Even while magnesium supplements are normally well taken and regarded as safe, they might have unfavourable side effects, such as problems related to the digestive system.

For instance, adverse effects of magnesium oxide and magnesium chloride, among other forms of the mineral, include:

  • Diarrhea
  • Nausea
  • Mild abdominal pain

You may need to experiment with a different, more absorbable kind of magnesium or adjust your dosage if you discover that taking a magnesium supplement is giving you stomach trouble.

An excess of magnesium may also have unfavourable consequences. Although most individuals may safely consume magnesium oxide, some groups, including those with renal illness, may have elevated blood levels of magnesium as a result of excessive dosages of the substance. In some circumstances, this may be lethal. Because of this, taking large amounts of magnesium oxide should only be done so under the guidance of a medical professional.

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When using magnesium supplements, certain persons are more likely to have elevated magnesium levels. For instance, using high-dose magnesium supplements increases the risk of acquiring elevated blood levels of magnesium in older persons with gastrointestinal disorders and those with renal illness.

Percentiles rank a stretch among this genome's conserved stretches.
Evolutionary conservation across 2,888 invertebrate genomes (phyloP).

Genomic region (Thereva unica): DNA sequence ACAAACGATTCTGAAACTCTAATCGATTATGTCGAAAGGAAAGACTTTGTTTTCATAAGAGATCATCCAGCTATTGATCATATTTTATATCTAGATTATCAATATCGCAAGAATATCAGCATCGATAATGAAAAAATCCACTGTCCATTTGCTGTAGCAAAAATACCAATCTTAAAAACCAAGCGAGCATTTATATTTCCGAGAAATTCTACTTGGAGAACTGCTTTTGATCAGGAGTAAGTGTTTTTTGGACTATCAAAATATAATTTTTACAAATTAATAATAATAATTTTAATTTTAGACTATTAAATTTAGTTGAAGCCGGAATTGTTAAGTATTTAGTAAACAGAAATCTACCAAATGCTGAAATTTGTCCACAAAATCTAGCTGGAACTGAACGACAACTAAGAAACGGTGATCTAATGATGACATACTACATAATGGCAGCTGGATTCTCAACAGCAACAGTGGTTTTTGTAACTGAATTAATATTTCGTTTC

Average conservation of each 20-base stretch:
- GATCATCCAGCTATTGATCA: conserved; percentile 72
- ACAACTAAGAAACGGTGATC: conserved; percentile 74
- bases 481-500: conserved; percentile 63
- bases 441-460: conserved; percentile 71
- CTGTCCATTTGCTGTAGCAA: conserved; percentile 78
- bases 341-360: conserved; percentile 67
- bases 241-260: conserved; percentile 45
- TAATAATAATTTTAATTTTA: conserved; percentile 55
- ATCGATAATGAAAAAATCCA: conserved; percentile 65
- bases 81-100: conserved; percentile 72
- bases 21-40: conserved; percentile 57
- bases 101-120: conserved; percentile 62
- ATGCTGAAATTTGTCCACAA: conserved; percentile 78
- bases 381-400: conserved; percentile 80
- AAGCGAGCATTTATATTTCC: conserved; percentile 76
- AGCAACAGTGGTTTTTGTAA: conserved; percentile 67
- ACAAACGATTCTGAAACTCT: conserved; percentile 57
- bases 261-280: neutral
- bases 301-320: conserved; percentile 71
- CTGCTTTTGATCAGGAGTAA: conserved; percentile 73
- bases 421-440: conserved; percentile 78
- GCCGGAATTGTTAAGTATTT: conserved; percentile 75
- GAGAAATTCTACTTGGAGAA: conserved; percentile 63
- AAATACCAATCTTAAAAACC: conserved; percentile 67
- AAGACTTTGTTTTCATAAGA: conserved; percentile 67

Additionally, since magnesium may intensify the effects of certain drugs, those using blood pressure and blood sugar-lowering medications should consult with their doctor before taking magnesium supplements.


Magnesium is vital for overall health, which includes digestive function. Individuals suffering from digestive disorders including constipation and inflammatory bowel disease may find the mineral beneficial.

For those suffering from Crohn’s disease and ulcerative colitis, magnesium supplementation in particular may help alleviate constipation symptoms and lower disease activity. Moreover, magnesium helps ease indigestion and heartburn. You could, however, have diarrhea if you take the pill in excess.

Even while magnesium may be found in a variety of foods, certain individuals, such as those who have certain digestive disorders, might need to take supplements to keep their magnesium levels at their ideal levels. It’s ideal to engage with a healthcare professional who can assist you in selecting an efficient and safe type of magnesium that is most appropriate for your unique set of health demands if you’re interested in taking magnesium to boost digestive health.